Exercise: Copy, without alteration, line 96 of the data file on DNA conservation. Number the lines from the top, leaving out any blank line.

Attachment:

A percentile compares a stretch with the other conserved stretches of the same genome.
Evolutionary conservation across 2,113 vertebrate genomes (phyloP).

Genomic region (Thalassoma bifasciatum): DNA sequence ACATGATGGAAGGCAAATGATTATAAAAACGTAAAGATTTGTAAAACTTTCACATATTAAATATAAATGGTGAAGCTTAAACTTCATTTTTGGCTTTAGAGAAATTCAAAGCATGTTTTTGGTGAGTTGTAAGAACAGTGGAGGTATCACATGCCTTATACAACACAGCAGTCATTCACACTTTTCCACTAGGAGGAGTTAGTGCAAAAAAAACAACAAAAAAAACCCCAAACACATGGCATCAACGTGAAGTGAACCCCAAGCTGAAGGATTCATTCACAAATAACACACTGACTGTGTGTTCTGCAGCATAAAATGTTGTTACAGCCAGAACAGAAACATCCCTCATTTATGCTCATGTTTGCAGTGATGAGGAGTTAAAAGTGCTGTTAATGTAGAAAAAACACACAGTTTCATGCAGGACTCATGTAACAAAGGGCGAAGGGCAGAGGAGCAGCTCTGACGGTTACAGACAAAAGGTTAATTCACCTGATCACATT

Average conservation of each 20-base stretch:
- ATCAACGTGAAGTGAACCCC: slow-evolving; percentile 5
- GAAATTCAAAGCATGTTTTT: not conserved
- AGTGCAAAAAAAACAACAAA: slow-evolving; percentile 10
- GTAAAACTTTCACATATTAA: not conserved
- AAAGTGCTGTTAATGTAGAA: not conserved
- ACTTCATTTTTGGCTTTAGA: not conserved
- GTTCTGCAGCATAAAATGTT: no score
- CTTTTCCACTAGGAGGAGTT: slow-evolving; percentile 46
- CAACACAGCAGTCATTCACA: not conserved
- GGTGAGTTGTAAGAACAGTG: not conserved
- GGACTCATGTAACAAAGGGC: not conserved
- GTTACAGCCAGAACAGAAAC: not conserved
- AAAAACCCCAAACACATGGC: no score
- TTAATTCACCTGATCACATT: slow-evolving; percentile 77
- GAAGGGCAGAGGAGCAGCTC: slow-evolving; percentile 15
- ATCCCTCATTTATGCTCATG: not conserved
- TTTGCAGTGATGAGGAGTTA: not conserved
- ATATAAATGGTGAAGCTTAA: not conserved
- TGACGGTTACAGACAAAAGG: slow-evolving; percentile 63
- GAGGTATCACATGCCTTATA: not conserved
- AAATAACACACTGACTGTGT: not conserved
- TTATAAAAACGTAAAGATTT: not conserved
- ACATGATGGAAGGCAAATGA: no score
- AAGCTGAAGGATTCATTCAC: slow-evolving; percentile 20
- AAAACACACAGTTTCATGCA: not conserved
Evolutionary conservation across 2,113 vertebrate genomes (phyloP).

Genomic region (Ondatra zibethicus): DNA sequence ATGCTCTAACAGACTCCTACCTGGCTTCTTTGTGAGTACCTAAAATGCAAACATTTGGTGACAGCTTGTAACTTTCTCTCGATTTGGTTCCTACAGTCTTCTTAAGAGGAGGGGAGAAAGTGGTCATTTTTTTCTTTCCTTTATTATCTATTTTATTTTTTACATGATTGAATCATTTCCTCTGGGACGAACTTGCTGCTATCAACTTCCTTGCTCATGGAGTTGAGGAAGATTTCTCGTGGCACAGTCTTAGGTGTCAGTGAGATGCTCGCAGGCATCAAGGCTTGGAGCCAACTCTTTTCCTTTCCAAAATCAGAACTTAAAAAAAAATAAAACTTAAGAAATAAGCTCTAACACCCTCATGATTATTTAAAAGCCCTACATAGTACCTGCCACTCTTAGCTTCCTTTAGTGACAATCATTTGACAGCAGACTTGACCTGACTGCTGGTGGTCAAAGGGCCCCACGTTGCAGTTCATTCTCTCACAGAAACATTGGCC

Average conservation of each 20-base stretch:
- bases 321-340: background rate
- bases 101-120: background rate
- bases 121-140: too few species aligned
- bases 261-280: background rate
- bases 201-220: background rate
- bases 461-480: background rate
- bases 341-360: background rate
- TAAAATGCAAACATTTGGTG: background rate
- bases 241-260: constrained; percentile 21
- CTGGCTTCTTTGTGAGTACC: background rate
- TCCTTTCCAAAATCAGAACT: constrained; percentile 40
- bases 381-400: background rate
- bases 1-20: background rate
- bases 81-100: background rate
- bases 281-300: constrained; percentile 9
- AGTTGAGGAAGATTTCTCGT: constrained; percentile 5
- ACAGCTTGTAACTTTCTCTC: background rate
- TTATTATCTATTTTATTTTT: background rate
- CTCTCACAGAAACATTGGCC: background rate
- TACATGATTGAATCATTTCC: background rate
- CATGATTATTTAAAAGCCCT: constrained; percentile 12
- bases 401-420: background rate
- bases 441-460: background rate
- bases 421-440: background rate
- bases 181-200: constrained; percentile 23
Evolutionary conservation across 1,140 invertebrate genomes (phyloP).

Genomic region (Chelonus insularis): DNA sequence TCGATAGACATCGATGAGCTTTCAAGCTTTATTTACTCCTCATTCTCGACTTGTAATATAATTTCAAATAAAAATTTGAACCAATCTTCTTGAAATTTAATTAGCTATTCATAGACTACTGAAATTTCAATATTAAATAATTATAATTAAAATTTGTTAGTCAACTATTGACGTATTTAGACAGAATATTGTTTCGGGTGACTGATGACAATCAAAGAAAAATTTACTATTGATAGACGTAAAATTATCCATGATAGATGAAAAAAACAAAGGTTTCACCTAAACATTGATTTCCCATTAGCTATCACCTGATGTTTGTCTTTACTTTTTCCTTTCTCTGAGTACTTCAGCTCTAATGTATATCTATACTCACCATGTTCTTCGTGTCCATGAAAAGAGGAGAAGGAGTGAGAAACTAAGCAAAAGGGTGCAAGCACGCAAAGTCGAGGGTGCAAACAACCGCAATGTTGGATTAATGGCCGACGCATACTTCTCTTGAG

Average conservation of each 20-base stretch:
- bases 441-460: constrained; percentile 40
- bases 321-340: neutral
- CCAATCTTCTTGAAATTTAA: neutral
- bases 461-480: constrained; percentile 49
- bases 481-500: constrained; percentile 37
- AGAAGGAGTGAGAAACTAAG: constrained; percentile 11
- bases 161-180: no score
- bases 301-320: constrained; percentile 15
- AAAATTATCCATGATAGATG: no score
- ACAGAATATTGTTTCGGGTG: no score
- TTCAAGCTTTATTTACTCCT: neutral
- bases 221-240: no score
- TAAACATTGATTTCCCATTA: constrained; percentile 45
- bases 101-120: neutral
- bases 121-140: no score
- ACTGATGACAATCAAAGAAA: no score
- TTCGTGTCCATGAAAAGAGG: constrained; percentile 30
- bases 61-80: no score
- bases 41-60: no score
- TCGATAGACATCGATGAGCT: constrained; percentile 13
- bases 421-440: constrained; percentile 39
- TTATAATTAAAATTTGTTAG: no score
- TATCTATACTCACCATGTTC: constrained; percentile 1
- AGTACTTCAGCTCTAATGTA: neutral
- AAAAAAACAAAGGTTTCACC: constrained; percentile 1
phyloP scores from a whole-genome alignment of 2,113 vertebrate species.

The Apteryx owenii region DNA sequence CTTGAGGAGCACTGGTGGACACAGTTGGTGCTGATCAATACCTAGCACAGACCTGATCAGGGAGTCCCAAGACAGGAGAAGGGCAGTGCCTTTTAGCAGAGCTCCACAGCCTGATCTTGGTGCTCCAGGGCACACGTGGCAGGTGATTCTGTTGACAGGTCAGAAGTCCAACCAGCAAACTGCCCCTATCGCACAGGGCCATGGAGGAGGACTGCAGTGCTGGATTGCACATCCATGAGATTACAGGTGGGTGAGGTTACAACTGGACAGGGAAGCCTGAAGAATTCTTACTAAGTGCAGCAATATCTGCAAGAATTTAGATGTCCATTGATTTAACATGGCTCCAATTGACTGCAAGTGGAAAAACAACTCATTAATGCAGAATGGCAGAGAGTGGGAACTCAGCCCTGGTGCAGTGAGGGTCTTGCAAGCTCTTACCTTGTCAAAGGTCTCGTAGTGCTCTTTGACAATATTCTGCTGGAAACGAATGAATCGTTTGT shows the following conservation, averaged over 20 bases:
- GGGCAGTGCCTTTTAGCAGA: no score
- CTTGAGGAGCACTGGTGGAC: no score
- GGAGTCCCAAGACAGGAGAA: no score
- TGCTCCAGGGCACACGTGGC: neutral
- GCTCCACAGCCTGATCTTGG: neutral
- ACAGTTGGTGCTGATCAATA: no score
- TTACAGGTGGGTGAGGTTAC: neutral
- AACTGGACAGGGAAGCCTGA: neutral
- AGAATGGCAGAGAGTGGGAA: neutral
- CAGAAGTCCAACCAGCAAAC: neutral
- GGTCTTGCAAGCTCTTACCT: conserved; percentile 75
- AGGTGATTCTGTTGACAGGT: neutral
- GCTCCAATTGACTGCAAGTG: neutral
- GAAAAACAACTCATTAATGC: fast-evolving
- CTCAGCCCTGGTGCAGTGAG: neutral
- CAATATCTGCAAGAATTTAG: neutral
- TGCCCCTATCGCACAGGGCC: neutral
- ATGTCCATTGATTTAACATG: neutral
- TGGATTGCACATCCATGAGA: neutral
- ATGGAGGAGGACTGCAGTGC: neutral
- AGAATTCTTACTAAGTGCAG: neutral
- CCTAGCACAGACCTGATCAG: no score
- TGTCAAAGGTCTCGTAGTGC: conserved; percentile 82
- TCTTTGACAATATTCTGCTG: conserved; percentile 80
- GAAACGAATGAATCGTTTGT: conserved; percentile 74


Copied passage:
- AGAATGGCAGAGAGTGGGAA: neutral